For this recipe you could use dried apricots, but take advantage of the abundance of fresh apricots at your local market, and make enough to carry you through the cold winter months. You could also share them with family and friends. Kidding! Let'em get their own. ;-)

Spread this compote on your breakfast toast, pancakes, ice cream, crepes, or stand over the kitchen sink, grab a spoon and dig in. Who's to know? This meeting is adjourned.

Apricot Compote

4 cups pitted apricots
1 cup sugar
juice of ½ lemon

Combine apricots, sugar and lemon juice in a bowl and macerate overnight. Transfer the mixture to a saucepan and bring to a boil over high heat. Reduce the heat to medium and simmer the apricots until soft, about 5 minutes.
Strain the apricots, returning the liquid to the pan. Reserve the apricots. Simmer the liquid until it is reduced to a syrup. Then add the apricots. Allow the compote to cool before serving. Adapted from Craft of Cooking, by Tom Colicchio.

For longer storage, pour compote into sterilized jars and process the jars in a boiling-water bath according to the manufacturer's directions, generally about 10 minutes. Refrigerate after opening.


Care for a wafer-thin mint ... please?

Vampires won't stand a chance with this offering. Lemon Garlic Chicken is a dish I've been making for quite a few years -and just between us- I often sneak in a few extra garlic cloves.

"Uhh, twenty five garlic cloves isn't enough already, dear?" argues a meddling little voice inside my head.

But then, there's that other voice that shouts louder, jumping up and down in agitation, and making a real nuisance of itself:
"Oh puhleeze! Twenty-five garlic cloves is for amateurs. C'mon, it's you and me babe. Let's stink together!"

Naturally, the loudest voice always wins.

I especially love the garlic in this dish because roasting them in the olive oil and fresh herbs makes them delightfully flavorful and far less pungent. Even my ultra-finicky son once said: "Mom, this is good - I think you're a 'musician' (magician)." Well, at least, the boy knows what he likes.

This dish will make you sing, and recipients will pay obeisance to you, the chef. And yes, you may have to lay low from the rest of the world for a couple of days, but trust me, it's a small price to pay.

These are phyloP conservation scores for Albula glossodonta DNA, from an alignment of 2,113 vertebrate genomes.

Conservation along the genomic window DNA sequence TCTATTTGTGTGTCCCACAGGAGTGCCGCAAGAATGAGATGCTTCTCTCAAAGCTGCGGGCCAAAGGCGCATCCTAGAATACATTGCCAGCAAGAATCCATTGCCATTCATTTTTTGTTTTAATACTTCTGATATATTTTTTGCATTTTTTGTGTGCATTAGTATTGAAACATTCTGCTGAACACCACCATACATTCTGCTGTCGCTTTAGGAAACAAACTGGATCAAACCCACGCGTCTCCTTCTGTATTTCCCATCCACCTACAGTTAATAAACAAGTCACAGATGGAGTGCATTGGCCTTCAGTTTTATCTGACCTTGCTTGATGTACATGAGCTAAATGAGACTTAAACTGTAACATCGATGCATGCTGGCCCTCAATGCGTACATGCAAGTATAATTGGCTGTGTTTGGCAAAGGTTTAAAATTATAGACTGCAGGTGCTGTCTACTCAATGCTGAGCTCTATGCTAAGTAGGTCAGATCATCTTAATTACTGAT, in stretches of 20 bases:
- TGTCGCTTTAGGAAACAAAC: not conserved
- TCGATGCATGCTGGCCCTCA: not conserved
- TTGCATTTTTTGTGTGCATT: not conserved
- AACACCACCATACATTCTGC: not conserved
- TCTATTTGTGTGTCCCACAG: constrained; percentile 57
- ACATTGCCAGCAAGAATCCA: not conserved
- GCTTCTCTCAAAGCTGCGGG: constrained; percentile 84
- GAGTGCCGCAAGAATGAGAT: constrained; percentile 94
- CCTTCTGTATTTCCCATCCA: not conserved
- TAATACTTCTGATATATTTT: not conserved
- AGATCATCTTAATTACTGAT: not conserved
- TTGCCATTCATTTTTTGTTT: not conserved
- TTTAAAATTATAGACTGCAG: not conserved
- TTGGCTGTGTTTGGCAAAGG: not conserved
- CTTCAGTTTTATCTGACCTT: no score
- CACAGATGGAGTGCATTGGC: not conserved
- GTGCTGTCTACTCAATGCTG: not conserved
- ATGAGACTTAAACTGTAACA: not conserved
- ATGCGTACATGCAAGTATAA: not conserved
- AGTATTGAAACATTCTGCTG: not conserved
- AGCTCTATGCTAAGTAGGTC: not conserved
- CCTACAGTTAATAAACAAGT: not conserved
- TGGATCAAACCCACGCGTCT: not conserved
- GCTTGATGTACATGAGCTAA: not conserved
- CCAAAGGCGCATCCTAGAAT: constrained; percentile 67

By the way, I recommend the use of fresh herbs in this dish -if you have access to them- and use a combination of your favorites. This is one of those dishes that encourages latitude in cooking, so don't be afraid to be creative and enjoy.

Lemon Garlic Chicken

1 tablespoon grated lemon zest
1/3 cup fresh lemon juice
2 tablespoons olive oil
¼ cup + 2 tablespoons chopped fresh herbs, such as thyme, rosemary, parsley, sweet basil and/or oregano
S & P to taste
1 3½ pound fryer chicken, cut up
25 garlic cloves
¾ cup chicken broth

In a small bowl, stir to combine, the lemon zest, lemon juice, olive oil, ¼ cup of the herbs, and salt and pepper.
Preheat oven to 425ºF. Arrange the chicken pieces in a roasting pan, and pour the lemon-herb mixture over. Arrange the garlic cloves all around the chicken, stirring them to coat with the mixture. Roast for about 45 minutes, or until the chicken pieces are golden brown.

Remove the chicken from the oven. Add the broth to the pan and place on top of the stove over medium-high heat. Stir to scrape up the browned bits from the bottom of the pan, while smooshing the soft, roasted garlic with a fork to thicken the sauce. I like to transfer the chicken to a platter, pour the sauce over the chicken and then, garnish with the remaining 2 tablespoons of herbs and lemon wedges.


Did you miss me?

I have resurrected amid a few power outages, and I'm telling you those were the longest 47 minutes of my life! But that's what I get for having moved out to Green Acres. Anyway, I'm glad to be back, and I'd like to take this opportunity to thank Farida from Farida's Azerbaijani Cookbook for honoring me with a: You Make My Day Award. Thank you pal. I'm gushing like a teenager!

I've also been tagged by Bunny's Warm Oven and Just the Right Size. Thank you both. So, here are those pesky rules:

1. Link to the person who tagged you.
2. Post the rules on the blog.
3. Write six random things about yourself.
4. Tag six people at the end of your post.
5. Let each person know they have been tagged by leaving a comment on their blog.
6. Let the tagger know when your entry is up.

Disclaimer: The following contains information which may be unsuitable for overly-sensitive persons with low self-esteem, and no sense of humor. If you find anything offensive or politically incorrect, it is purely a product of your own imagination.

Six tidbits you didn't know about me:

1. I love dogs and cats equally.

2. I was the lead singer in an all-girl rock band at the ripe old age of 13. The pinnacle of our "career" came when we were asked to perform at a children's hospital. The experience left an indelible mark on my mind and heart.

3. I'm arachnophobic. Given the choice, I'd rather have bird shit kamikaze toward my face than have a spider crawling on it.

4. At a family gathering once, my daughter sang In the Arms of an Angel by Sarah McLachlan. To this day, that song makes me cry like a baby.

5. I've mastered the Stop. Drop. and Roll technique whenever Jehova's witnesses come knocking on my door.

6. I had a pet chicken once. Weird but True.

Now it's my turn to tag:

M - Cooking my Life
Patricia - Technicolor Kitchen
Joey - The Village Voice
Andrea - Andrea's Recipes
Happy Grub - Happy Grub
Chuck - The Knead for Bread